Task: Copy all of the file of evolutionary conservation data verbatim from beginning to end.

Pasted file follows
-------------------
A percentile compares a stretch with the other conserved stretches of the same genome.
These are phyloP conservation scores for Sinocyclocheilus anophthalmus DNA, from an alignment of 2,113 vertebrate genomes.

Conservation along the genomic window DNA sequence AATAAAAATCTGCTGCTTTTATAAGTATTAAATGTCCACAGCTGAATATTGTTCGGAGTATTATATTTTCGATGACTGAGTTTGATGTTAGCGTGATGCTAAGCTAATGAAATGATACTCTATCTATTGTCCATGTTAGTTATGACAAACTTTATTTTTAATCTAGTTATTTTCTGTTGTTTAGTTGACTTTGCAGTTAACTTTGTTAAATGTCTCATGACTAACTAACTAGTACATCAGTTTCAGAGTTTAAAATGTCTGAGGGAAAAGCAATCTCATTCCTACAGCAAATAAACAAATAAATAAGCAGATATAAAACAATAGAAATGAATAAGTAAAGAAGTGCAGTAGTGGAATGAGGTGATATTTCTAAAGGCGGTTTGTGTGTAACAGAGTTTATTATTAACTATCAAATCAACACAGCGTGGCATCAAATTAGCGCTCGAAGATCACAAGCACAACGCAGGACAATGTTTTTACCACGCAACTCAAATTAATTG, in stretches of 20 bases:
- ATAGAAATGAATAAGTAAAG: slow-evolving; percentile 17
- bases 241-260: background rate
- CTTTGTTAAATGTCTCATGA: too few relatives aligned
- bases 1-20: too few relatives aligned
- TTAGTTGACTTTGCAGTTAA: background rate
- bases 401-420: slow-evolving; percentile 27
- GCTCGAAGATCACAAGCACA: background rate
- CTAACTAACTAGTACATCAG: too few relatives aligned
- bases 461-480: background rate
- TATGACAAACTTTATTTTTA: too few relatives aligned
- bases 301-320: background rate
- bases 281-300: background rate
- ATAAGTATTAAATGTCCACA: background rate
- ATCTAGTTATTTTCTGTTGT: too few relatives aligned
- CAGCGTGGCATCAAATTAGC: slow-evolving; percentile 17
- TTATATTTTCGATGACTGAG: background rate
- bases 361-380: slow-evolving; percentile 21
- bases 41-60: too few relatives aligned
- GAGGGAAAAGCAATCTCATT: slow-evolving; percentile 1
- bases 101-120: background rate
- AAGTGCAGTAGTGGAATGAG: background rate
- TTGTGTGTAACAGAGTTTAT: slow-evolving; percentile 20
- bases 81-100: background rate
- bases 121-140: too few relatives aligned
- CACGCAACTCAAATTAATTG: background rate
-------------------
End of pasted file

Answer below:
A percentile compares a stretch with the other conserved stretches of the same genome.
These are phyloP conservation scores for Sinocyclocheilus anophthalmus DNA, from an alignment of 2,113 vertebrate genomes.

Conservation along the genomic window DNA sequence AATAAAAATCTGCTGCTTTTATAAGTATTAAATGTCCACAGCTGAATATTGTTCGGAGTATTATATTTTCGATGACTGAGTTTGATGTTAGCGTGATGCTAAGCTAATGAAATGATACTCTATCTATTGTCCATGTTAGTTATGACAAACTTTATTTTTAATCTAGTTATTTTCTGTTGTTTAGTTGACTTTGCAGTTAACTTTGTTAAATGTCTCATGACTAACTAACTAGTACATCAGTTTCAGAGTTTAAAATGTCTGAGGGAAAAGCAATCTCATTCCTACAGCAAATAAACAAATAAATAAGCAGATATAAAACAATAGAAATGAATAAGTAAAGAAGTGCAGTAGTGGAATGAGGTGATATTTCTAAAGGCGGTTTGTGTGTAACAGAGTTTATTATTAACTATCAAATCAACACAGCGTGGCATCAAATTAGCGCTCGAAGATCACAAGCACAACGCAGGACAATGTTTTTACCACGCAACTCAAATTAATTG, in stretches of 20 bases:
- ATAGAAATGAATAAGTAAAG: slow-evolving; percentile 17
- bases 241-260: background rate
- CTTTGTTAAATGTCTCATGA: too few relatives aligned
- bases 1-20: too few relatives aligned
- TTAGTTGACTTTGCAGTTAA: background rate
- bases 401-420: slow-evolving; percentile 27
- GCTCGAAGATCACAAGCACA: background rate
- CTAACTAACTAGTACATCAG: too few relatives aligned
- bases 461-480: background rate
- TATGACAAACTTTATTTTTA: too few relatives aligned
- bases 301-320: background rate
- bases 281-300: background rate
- ATAAGTATTAAATGTCCACA: background rate
- ATCTAGTTATTTTCTGTTGT: too few relatives aligned
- CAGCGTGGCATCAAATTAGC: slow-evolving; percentile 17
- TTATATTTTCGATGACTGAG: background rate
- bases 361-380: slow-evolving; percentile 21
- bases 41-60: too few relatives aligned
- GAGGGAAAAGCAATCTCATT: slow-evolving; percentile 1
- bases 101-120: background rate
- AAGTGCAGTAGTGGAATGAG: background rate
- TTGTGTGTAACAGAGTTTAT: slow-evolving; percentile 20
- bases 81-100: background rate
- bases 121-140: too few relatives aligned
- CACGCAACTCAAATTAATTG: background rate